ESCALANTE, Garfield County — You’ve probably seen a million Christmas displays over the years, but chances are you’ve never seen one quite like what Lenza Wilson concocted in Escalante.
When it's coming toward you, it looks like the whole Festival of Trees is coming your way.
If it looks crazy, well, most people don't seem to think so.
"No, I think they've gotten used to it," Wilson said in a recent interview. "People seem to enjoy it."
Wilson's "Christmas train" is, in essence, a one-man Christmas parade led by a man who hates Christmas music. It takes the streets of Escalante by storm on many nights during each Christmas season. Like so many good ideas, this one started small, back in 1994.
"I started out with a car, with a tree in the trunk, and drove around town," Wilson recalled. "And people liked it."
If you see his creation in daylight, you get a better sense of how his idea has evolved over the years. The truth is, when it's not dark the Christmas Train doesn't look very good.
"Oh, it's terrible in the daylight," Wilson noted with a laugh. It's basically a pile of junk, strung together on junky-looking trailers. "It came from landfills, it came from scrap-iron piles," he said.
But it has grown and stretched out over the years and now reaches more than two-thirds the length of a football field.
"It's about 210 feet," Wilson said. "There's 16 trailers on it."
Wilson is a former mayor of Escalante, but he's also the only licensed electrician within 60 miles. So wiring up his Christmas Train was no big deal … except that the number of lights got a little bit out of hand.
"Between 45 to 50 thousand," Wilson said. "I don't really know how many there are."
The lights are arranged on numerous Christmas trees and other decorative structures that Wilson attached to the trailers. The entire contraption is pulled by a truck that will never win a beauty contest, and it's powered by a diesel generator that makes enough noise to completely shatter the quiet on the night before Christmas.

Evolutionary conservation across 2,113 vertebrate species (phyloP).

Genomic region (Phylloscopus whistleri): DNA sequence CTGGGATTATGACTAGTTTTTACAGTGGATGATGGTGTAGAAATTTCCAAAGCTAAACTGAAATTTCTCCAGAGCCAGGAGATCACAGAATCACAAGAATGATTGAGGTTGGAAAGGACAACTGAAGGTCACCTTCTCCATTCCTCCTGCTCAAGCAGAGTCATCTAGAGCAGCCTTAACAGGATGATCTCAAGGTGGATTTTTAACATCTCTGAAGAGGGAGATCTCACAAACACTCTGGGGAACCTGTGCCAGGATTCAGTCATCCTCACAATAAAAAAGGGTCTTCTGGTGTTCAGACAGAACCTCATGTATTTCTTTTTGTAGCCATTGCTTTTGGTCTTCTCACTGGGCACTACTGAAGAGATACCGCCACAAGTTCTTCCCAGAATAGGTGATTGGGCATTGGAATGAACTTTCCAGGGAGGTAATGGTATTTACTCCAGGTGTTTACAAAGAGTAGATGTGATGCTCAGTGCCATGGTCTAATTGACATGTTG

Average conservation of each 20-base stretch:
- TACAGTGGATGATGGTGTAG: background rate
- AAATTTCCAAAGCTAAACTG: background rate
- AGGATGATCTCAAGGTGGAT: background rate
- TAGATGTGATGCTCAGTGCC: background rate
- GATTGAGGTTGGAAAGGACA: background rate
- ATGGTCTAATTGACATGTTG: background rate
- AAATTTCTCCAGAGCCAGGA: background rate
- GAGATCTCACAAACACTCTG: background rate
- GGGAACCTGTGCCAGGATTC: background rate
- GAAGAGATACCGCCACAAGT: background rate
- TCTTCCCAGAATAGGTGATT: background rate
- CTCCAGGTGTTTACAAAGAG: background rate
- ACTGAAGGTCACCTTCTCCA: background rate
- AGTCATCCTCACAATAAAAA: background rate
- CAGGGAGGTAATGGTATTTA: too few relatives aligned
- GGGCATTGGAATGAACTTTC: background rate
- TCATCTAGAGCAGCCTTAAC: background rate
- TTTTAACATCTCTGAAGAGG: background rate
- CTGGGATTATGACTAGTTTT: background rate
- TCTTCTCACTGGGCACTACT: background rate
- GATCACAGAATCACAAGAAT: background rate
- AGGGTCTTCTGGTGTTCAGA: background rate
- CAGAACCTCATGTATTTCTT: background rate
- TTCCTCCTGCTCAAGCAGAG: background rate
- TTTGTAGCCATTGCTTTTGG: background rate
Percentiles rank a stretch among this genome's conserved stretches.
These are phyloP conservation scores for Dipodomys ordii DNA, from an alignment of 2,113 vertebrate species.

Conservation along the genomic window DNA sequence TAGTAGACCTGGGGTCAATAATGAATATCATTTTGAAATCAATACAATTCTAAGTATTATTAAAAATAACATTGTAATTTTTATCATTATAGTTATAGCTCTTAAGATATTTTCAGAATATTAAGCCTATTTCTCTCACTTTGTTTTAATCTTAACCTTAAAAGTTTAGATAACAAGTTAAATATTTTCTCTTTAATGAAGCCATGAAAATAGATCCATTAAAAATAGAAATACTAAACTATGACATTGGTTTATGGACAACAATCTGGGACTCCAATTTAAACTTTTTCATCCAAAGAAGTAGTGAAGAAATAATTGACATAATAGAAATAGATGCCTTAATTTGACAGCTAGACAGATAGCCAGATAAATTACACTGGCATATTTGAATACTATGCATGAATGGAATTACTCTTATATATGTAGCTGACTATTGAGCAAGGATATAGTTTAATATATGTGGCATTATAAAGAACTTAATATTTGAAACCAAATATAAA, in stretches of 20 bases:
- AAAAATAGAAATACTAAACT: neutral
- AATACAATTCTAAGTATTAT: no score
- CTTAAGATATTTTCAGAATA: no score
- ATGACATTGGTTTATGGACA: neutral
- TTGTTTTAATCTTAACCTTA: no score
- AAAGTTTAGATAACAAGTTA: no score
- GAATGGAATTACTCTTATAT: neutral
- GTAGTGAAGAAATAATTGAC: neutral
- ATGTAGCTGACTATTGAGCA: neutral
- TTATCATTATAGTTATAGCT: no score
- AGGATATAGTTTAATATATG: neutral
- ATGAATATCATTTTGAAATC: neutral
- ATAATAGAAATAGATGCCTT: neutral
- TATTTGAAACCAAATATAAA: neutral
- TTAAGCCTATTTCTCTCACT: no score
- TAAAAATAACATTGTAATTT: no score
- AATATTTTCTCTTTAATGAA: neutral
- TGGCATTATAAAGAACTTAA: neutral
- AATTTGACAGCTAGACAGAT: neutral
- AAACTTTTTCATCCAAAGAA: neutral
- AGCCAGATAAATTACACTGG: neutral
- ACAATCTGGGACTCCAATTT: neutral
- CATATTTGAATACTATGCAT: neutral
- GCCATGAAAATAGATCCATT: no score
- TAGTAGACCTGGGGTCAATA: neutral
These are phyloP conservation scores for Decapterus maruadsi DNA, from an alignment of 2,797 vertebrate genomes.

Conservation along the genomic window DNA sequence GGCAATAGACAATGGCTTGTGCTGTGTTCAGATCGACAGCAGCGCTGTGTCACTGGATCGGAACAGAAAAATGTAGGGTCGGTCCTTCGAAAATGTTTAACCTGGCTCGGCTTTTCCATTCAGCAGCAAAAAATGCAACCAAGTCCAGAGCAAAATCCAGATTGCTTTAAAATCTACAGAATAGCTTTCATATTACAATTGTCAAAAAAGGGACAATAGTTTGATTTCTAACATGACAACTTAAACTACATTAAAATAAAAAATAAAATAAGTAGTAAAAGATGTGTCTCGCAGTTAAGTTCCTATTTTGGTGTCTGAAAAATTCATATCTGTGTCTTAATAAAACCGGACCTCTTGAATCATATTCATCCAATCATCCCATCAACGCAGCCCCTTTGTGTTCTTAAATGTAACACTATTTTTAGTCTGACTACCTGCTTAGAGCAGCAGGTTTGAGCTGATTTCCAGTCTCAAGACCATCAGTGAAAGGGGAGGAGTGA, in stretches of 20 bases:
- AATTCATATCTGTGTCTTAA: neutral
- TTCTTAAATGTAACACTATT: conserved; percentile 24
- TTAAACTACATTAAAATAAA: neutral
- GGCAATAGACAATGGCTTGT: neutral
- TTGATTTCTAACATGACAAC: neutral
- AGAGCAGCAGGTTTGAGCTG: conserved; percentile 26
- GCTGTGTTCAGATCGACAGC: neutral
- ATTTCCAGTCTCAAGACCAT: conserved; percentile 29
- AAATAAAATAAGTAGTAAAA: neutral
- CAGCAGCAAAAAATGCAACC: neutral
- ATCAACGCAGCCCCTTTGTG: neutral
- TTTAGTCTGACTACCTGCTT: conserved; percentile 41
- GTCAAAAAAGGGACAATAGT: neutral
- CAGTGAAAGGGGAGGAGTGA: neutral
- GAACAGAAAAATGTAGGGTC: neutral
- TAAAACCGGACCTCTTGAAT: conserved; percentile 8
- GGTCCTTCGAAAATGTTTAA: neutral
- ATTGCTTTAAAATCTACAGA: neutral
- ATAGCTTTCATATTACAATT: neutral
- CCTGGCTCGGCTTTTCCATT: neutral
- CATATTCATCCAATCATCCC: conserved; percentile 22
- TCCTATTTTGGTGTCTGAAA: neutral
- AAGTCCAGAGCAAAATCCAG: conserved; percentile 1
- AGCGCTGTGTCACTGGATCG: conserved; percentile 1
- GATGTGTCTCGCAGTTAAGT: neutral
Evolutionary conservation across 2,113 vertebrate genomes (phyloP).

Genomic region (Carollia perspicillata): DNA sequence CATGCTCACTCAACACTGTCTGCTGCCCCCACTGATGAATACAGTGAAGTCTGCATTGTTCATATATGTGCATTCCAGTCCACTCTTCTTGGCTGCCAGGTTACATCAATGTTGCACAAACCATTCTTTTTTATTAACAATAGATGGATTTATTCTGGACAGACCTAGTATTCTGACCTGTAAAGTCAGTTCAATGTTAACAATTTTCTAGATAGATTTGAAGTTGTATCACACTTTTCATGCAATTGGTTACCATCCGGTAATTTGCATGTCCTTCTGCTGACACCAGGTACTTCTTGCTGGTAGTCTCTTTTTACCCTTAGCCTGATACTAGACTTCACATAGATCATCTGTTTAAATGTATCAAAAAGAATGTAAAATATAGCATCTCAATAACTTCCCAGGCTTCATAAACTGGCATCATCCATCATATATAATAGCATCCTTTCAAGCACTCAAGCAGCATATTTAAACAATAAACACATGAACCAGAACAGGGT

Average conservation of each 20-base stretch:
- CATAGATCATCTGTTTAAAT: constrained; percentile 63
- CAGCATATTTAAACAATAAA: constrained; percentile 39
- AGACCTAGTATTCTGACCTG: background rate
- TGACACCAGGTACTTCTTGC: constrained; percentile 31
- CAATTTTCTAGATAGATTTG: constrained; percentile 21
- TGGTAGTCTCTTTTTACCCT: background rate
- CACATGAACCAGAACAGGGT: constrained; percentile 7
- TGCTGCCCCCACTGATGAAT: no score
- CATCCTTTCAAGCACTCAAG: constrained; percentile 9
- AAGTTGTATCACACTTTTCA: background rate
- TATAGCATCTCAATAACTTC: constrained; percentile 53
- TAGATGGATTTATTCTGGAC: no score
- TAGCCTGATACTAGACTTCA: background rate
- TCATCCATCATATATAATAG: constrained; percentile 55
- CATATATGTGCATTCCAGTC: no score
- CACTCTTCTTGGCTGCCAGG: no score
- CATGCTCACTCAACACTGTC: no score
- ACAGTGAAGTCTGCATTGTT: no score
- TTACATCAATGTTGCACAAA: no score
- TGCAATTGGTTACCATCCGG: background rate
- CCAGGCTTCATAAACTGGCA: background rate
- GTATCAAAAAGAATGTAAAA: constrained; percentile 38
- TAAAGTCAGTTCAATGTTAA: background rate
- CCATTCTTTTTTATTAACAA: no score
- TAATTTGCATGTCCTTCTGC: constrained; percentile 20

Wilson typically revs it up around sundown and heads for the streets. He pretty much crisscrosses the entire town at dusk and continues into the evening darkness.
The turning radius is so tight Wilson can do a U-turn anytime he wants, turning his truck west, for example, while most of the train is still heading east. The Christmas Train is often — literally — coming and going at the same time.
"It's really cool," said a young girl who watched it doing its thing on Escalante's main drag. "It's really pretty."
Wilson's favorite stunt is the serpentine maneuver, snaking his train back and forth from curb to curb. He gets away with it in small-town Escalante where there's little in the way of competing traffic. But people who live in a big city would be advised not to try that at home.
There is one very big problem: the Christmas Train is an incredible gas guzzler. Wilson figures he gets about one mile per gallon.
He said the project doesn't really cost him much money, though, because people contribute donations to keep the Christmas Train in business each year. This time around, the train even got some funding from the city.
As each night wears on, people come out of their homes to wave and, sometimes, to give the driver a treat. Michelle Okane ran to Wilson's truck and handed him a paper sack with a Christmas pastry inside.
"I told him that he's a love and a blessing for doing this for our kids and grownups in town," Okane said. "It's incredible."
One surprising fact is that the Christmas Train is not accompanied by Christmas music.
"I've never really cared for Christmas music at all," Wilson said. "I like the sound of the generator better. I took the muffler off so that it would be louder so people could hear it."
In fact, they can hear it coming when it's on the other side of town.
In Escalante, it's the sound of Christmas.
"Aw! It's the best thing I've seen at Christmastime," Okane said. "If this isn't about Christmas, I don't know what is."